4 And love will seek to build up others by taking an active part at such gatherings as opportunity affords. It is not only a matter of “not forsaking the gathering of ourselves together, as some have the custom,” but also of ‘holding fast the public declaration of our hope,’ of ‘considering one another to incite to love and right works,’ and of ‘encouraging one another, and all the more as we see the day drawing near.’ As Paul wrote to the Romans: “I am longing to see you, that I may impart some spiritual gift to you in order for you to be made firm; or, rather, that there may be an interchange of encouragement among you, by each one through the other’s faith, both yours and mine.”—Heb. 10:23-25; Rom. 1:11, 12, NW.
5. To build each other up effectively at meetings what must we do beforehand?
5 Love for our brothers will also spur us to prepare our lessons, so that we can build up our brothers. Particularly when given platform assignments will we do so, thereby letting our progress be manifest to all to their upbuilding, even as we are commanded: “Let all things take place for upbuilding. . . . that all may learn and all be encouraged.” Strange as it may seem, it is easy for servants in the congregation to neglect their privileges along this line. They become so absorbed in preparing for their own particular meetings or program assignments that they neglect, at times, advance preparation for meetings conducted by others, so that there too they might contribute to the upbuilding of the rest. So let each minister at every meeting heed Paul’s counsel: “But speaking the truth, let us by love grow up in all things into him who is the head, Christ. From him all the body, by being harmoniously joined together and being made to cooperate through every joint which gives what is needed, according to the functioning of each respective member in due measure, makes for the growth of the body for the building up of itself in love.”—1 Cor. 14:26, 31; Eph. 4:15, 16, NW.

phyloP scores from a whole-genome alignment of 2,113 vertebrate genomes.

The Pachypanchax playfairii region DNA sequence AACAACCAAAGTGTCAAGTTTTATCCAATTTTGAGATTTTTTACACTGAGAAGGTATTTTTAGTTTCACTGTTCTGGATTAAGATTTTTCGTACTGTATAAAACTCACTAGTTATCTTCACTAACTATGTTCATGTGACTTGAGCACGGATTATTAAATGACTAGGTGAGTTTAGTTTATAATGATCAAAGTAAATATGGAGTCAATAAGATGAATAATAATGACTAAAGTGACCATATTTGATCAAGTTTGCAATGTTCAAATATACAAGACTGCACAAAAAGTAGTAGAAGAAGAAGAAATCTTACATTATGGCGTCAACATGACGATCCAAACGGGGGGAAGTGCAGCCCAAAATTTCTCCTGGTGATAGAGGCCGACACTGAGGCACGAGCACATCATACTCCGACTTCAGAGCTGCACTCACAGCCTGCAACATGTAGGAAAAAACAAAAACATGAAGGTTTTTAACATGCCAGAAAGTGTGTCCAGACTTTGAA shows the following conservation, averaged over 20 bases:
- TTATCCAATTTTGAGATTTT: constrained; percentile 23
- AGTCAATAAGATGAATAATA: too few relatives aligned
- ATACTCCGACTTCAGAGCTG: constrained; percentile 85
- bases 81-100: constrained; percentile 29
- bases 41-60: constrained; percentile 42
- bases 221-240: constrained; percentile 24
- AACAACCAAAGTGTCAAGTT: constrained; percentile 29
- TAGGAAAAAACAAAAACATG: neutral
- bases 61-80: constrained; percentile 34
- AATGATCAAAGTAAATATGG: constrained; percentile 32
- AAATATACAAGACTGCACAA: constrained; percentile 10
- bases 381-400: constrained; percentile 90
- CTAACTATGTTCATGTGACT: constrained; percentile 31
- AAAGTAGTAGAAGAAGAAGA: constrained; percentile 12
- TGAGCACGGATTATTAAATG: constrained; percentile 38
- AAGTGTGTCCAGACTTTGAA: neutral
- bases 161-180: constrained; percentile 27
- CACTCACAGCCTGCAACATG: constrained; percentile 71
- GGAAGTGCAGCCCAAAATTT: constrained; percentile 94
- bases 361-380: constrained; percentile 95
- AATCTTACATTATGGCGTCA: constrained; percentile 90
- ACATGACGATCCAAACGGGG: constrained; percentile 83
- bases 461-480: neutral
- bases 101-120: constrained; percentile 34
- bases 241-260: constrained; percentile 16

LOVE SHARES IN THE TRAINING PROGRAM
6, 7. (a) What examples show the obligation to share in training others? (b) Why do servants have special obligations in this regard, and how should they discharge them?